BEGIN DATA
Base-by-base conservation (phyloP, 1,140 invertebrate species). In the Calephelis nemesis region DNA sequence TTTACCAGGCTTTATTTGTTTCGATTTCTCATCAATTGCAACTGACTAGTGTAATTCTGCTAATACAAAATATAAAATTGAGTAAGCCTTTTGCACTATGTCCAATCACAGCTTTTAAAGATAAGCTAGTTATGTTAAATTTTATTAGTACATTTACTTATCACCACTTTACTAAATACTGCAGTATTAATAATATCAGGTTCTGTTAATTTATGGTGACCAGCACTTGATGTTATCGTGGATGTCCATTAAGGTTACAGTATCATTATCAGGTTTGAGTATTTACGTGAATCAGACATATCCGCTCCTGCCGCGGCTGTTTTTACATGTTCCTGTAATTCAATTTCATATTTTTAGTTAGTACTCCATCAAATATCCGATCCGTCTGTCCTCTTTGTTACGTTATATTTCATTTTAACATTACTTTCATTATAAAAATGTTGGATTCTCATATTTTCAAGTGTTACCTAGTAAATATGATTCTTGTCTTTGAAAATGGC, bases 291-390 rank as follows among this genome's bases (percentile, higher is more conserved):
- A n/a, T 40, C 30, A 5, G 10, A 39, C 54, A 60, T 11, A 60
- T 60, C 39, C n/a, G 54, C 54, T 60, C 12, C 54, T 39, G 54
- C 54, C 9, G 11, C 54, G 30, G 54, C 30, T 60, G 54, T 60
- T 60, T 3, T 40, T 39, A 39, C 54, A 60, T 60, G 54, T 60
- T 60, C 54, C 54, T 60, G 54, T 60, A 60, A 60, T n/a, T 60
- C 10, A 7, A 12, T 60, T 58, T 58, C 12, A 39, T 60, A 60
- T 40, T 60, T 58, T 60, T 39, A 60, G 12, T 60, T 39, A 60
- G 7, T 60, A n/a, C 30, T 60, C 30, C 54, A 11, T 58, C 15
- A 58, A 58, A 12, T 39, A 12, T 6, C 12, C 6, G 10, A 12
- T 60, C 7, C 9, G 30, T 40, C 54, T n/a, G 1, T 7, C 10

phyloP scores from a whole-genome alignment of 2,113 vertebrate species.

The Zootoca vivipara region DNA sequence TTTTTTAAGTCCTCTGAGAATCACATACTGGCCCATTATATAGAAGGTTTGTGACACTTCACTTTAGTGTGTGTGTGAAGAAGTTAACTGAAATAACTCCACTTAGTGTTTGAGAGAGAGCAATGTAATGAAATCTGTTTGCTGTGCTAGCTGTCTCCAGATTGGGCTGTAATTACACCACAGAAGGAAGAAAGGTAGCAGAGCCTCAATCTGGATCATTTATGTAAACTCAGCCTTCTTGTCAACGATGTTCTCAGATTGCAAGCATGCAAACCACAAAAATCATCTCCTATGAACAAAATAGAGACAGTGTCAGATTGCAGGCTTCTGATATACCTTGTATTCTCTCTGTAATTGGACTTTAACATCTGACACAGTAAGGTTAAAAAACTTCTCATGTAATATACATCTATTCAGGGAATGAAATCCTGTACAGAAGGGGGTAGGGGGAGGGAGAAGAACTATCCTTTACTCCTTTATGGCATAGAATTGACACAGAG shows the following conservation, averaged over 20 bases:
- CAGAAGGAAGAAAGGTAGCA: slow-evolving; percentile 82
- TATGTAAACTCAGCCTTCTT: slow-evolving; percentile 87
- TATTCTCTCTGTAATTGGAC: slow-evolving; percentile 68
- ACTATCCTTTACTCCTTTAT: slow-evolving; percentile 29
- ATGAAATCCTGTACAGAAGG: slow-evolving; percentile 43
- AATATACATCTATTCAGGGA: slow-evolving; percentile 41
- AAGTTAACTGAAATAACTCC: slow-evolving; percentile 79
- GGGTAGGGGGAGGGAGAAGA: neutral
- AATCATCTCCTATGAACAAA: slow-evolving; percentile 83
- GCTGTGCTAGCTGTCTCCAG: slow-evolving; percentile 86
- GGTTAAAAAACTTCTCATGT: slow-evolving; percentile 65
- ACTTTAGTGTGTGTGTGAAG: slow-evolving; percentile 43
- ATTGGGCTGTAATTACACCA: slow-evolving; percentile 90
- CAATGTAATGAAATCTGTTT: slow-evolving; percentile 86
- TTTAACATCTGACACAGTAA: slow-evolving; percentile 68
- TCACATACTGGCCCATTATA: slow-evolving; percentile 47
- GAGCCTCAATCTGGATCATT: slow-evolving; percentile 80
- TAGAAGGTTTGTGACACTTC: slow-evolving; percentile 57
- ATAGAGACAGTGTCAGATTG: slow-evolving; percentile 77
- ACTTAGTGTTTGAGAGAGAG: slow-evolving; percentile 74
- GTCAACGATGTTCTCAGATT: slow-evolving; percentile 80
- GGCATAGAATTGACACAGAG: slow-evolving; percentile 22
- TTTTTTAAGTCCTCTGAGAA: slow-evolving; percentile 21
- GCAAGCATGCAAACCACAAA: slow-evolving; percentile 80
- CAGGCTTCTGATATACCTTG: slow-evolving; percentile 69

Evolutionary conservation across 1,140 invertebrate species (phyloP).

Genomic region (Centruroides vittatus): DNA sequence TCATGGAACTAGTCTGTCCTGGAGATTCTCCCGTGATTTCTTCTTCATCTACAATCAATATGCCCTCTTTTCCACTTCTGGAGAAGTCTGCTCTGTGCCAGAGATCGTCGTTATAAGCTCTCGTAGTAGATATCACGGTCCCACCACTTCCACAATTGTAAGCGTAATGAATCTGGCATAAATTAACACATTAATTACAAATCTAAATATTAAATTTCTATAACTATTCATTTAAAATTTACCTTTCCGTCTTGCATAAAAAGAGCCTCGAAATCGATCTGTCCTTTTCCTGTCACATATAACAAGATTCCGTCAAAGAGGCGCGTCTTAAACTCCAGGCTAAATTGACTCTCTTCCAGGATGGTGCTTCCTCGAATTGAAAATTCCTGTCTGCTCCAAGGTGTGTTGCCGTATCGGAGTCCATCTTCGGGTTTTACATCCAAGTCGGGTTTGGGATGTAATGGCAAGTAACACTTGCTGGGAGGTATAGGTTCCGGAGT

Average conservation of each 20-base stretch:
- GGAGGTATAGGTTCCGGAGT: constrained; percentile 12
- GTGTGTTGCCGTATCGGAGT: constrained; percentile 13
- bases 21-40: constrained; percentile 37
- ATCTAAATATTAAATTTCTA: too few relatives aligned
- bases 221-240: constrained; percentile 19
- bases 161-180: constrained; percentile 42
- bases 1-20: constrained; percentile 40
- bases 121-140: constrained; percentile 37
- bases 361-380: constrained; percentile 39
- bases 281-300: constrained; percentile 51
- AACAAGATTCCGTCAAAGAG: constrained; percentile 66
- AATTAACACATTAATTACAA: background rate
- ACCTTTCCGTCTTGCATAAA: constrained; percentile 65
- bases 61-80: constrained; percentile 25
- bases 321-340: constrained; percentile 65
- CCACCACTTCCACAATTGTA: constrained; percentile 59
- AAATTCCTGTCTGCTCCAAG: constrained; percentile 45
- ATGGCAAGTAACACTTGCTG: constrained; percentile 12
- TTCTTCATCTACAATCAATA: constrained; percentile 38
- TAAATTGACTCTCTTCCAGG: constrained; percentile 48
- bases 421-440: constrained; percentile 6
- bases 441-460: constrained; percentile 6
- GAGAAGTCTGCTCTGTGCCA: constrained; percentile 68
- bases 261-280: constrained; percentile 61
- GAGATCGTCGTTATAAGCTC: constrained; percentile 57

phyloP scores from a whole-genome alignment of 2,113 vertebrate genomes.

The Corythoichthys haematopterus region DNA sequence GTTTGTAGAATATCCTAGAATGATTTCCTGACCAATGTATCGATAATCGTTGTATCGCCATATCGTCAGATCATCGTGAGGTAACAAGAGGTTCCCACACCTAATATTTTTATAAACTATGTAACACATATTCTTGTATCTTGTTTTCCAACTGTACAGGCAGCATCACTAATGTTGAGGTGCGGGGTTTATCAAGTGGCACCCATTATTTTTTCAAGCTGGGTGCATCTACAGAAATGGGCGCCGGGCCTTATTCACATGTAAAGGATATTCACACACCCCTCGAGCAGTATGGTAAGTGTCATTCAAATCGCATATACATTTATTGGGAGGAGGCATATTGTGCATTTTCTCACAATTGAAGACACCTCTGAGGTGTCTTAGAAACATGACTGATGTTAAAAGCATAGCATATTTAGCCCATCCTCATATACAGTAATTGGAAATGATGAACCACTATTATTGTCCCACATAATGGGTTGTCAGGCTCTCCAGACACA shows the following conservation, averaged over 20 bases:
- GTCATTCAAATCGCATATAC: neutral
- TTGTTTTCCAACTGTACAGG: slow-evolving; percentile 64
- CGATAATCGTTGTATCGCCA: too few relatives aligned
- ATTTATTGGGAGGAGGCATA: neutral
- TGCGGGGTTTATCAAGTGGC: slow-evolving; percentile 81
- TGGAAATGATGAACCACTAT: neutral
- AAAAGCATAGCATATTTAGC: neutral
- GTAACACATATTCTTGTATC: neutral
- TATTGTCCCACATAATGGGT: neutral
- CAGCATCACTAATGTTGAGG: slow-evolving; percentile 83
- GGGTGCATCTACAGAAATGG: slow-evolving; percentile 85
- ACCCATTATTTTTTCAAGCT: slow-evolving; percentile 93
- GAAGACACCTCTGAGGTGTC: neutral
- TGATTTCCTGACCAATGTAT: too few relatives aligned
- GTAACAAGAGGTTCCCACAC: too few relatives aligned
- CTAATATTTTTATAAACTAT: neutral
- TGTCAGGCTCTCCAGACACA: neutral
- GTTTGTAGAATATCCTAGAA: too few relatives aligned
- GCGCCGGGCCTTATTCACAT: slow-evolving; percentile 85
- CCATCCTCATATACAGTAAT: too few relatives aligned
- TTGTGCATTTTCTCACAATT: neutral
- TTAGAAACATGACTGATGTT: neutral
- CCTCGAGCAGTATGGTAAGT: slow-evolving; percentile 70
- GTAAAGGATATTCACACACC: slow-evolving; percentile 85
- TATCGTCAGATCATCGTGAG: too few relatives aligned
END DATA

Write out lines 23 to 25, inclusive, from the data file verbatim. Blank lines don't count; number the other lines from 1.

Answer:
- GCTGTGCTAGCTGTCTCCAG: slow-evolving; percentile 86
- GGTTAAAAAACTTCTCATGT: slow-evolving; percentile 65
- ACTTTAGTGTGTGTGTGAAG: slow-evolving; percentile 43